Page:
Polymaths - A Dying Breed of Humans
Throughout the ages, we’ve seen many people contribute wonders and achieve greatness. Most of the people that we place on these high pedestals are in fact, polymaths. Derived from the Greek words ‘polu’ meaning many, and ‘manthemein’ meaning ‘learn’, polymaths are people with knowledge spanning diverse fields. These glorious historical figures have shaped the course of the world with their astounding talents - quite literally.
You may have come across these people under an alternate name, ‘The Renaissance Men’. The title became widely used after one of the most famous polymaths of all time who lived during the renaissance period - Leonardo da Vinci. Apart from painting the Mona Lisa, da Vinci is also credited for being an architect, engineer, inventor, sculptor, musician, cartographer, and writer. In fact, he wrote many of his greatest inventions and discoveries in a secret code he made up.
Other famous polymaths include Galileo and Aristotle. The latter laid the foundations of various fields of philosophy, along with discovering scientific theories and being a writer. Galileo has been called the “father of observational astronomy”, the “father of modern physics”, the “father of the scientific method”, and the “father of modern science”. Biologists familiar with Robert Hooke and his discovery of microorganisms often forget that he was also an experimental scientist, architect, natural philosopher, mathematician and surveyor. The Mughal king Akbar has been greatly lauded for being an architect, artist, writer, theologian, carpenter and technologist.
It seems like these so-called generalists have literally charted the course of humanity. The examples above do hint at polymaths being a thing of the past. So what brought in specialization, and how did it stick around? And more importantly, could we still have polymaths amongst us?
One factor to consider is the time period. Aristotle lived in a time period when civilization was young, when kings waged war and conquered lands. Galileo and da Vinci were able to shape the world when it was still filled with mysteries. But fast forward to now - it feels like everything has been discovered. Every invention is constantly being advanced to it’s next best version, and a plethora of research papers and patents come out every day. Due to the vast amounts of knowledge available, an individual becomes saturated before he/she can learn and quantify enough to make an advancement.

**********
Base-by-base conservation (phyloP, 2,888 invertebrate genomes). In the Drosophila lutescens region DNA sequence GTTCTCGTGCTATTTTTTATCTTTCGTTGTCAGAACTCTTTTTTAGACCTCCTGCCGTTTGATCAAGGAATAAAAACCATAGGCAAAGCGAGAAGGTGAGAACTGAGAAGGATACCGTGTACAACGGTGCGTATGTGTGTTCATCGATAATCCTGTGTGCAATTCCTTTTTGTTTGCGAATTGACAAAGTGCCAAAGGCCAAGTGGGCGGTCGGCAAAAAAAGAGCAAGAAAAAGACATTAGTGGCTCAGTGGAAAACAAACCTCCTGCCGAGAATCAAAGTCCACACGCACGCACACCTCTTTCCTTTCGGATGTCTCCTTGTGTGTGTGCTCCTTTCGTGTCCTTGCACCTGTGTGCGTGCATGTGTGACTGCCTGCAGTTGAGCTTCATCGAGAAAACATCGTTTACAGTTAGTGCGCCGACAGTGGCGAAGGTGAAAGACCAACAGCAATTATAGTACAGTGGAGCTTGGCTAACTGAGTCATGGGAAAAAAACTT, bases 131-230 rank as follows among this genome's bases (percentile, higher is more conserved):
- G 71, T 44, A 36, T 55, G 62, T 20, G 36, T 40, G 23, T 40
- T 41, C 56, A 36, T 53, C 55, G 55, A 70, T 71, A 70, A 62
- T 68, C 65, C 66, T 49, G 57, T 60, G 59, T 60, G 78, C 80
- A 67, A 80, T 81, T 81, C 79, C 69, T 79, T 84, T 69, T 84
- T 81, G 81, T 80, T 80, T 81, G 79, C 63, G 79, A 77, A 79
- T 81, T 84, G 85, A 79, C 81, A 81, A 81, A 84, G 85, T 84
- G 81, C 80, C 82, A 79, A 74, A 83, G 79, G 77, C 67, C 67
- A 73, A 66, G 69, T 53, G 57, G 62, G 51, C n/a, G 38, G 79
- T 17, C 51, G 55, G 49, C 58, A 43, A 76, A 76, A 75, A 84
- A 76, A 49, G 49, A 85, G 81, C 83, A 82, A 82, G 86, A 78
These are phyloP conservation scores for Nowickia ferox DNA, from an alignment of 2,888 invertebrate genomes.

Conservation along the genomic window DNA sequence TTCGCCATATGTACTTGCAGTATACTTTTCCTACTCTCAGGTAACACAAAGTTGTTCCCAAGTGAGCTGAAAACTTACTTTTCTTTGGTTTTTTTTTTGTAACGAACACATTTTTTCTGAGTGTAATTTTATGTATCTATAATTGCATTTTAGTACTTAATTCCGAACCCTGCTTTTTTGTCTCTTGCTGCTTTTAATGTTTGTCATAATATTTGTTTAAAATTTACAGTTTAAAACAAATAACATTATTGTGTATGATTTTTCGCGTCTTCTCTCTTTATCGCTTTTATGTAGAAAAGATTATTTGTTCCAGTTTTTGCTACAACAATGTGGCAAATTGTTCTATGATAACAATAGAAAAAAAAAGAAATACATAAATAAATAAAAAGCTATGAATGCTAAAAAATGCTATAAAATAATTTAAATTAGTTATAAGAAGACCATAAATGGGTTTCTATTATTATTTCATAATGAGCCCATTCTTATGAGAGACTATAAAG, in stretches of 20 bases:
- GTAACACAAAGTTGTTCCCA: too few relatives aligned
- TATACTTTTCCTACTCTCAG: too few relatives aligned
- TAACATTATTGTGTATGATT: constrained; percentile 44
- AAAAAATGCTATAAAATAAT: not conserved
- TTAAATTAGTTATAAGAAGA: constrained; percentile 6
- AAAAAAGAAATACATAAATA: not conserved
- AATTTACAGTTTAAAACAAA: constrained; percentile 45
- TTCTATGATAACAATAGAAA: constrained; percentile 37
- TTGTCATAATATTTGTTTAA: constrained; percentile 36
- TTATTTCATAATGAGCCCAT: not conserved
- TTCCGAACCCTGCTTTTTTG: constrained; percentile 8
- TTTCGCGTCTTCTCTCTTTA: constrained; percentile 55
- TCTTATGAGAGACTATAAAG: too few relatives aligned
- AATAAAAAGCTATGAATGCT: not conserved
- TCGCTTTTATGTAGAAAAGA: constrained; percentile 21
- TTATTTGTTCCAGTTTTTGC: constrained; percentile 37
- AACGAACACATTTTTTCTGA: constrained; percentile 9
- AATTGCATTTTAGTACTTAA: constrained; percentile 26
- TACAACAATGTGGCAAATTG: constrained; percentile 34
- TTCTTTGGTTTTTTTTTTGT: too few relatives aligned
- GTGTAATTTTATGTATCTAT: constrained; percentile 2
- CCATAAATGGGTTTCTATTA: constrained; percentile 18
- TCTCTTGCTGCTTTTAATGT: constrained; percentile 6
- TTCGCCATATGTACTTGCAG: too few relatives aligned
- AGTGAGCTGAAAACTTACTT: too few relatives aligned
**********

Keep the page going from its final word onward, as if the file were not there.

Another major shift happened with the advent of industrialization. Machines replaced jobs and left people devoid of the chance to learn. Henry Ford’s division of labour didn’t just specialize in job roles; it also narrowed down knowledge and applied to intellectual labour. Our society leaned on specialization so much, it created a fragmented view of the world. And we have all been subjected to this. “So what do you want to be when you grow up?” is a question we have been tortured with, every family function. The possibility of limited options apart, what we fail to see is that it enforces the idea that we can excel at only one career. So what if we want to be a rocket scientist by day and a scriptwriter by night? Nothing should be deemed impossible.
This cage of specialization is also seen in our educational system. “Why does the moon have holes?”, “Why does coffee keep us awake?”, “Why is fire hot?” - little kids are filled with questions. But as they grow up and are made to focus on a few subjects, they lose that curiosity. Parents tend to encourage children to play one sport or learn one musical instrument, unknowingly furthering this specialist mindset. Many studies have proven that children who dabble in multiple sports or are fluent in more than one instrument tend to handle situations better, learn faster and have more developed interpersonal skills. Even science vouches for a generalist mindset.
This is not to say that specialists haven’t shaped the world. Certainly, were it not for the experts with proficiency in their respective fields, the world would have been deprived of so much. But with the complexity of problems we face today, there is a great demand for people with knowledge in diverse fields. Case in point, the push in bioinformatics since the 1980s, which combines computation and technology into the principles of Biology, furthered studies in pharmaceutical development and genome studies at an exponential rate. Techniques in bioinformatics are greatly simplifying the efforts towards developing a vaccine. Integration is most definitely the key to unlocking the future.
As Ella Saltmarshe put it, the misconception that “expertise was only achieved through exclusivity” has pushed generalists backstage. The key to being a polymath is simple - they are constant learners. The only thing common between a polymath and a “jack of all trades, master of none” is varied interests. Both may have multiple hobbies which teach them different skills, but a polymath is characterized by dedication and an active curiosity to understand, to ask questions, and more importantly, to seek answers.
What most tend to forget is that these intellectual giants from the past weren’t born with a wealth of knowledge. They observed, they heard, and they collaborated with other scholars. Being a polymath does NOT mean having encyclopaedic knowledge; Aristotle learnt from Plato, who was taught by Socrates. If even one of them had held on to their egos and refused to share their ideas, unbeknownst to them, they might have changed the course of humanity.
Simply put, as Ben Vandgrift put it, “There is nothing special about a polymath; it is in fact, the natural state of human learning.” Regardless of whether we conquer the quest for greatness, polymaths teach us a very important lesson - curiosity and dedication will take us far in our pursuits. It is how we can live multiple lives, lead different roles, all in the span of a single lifetime.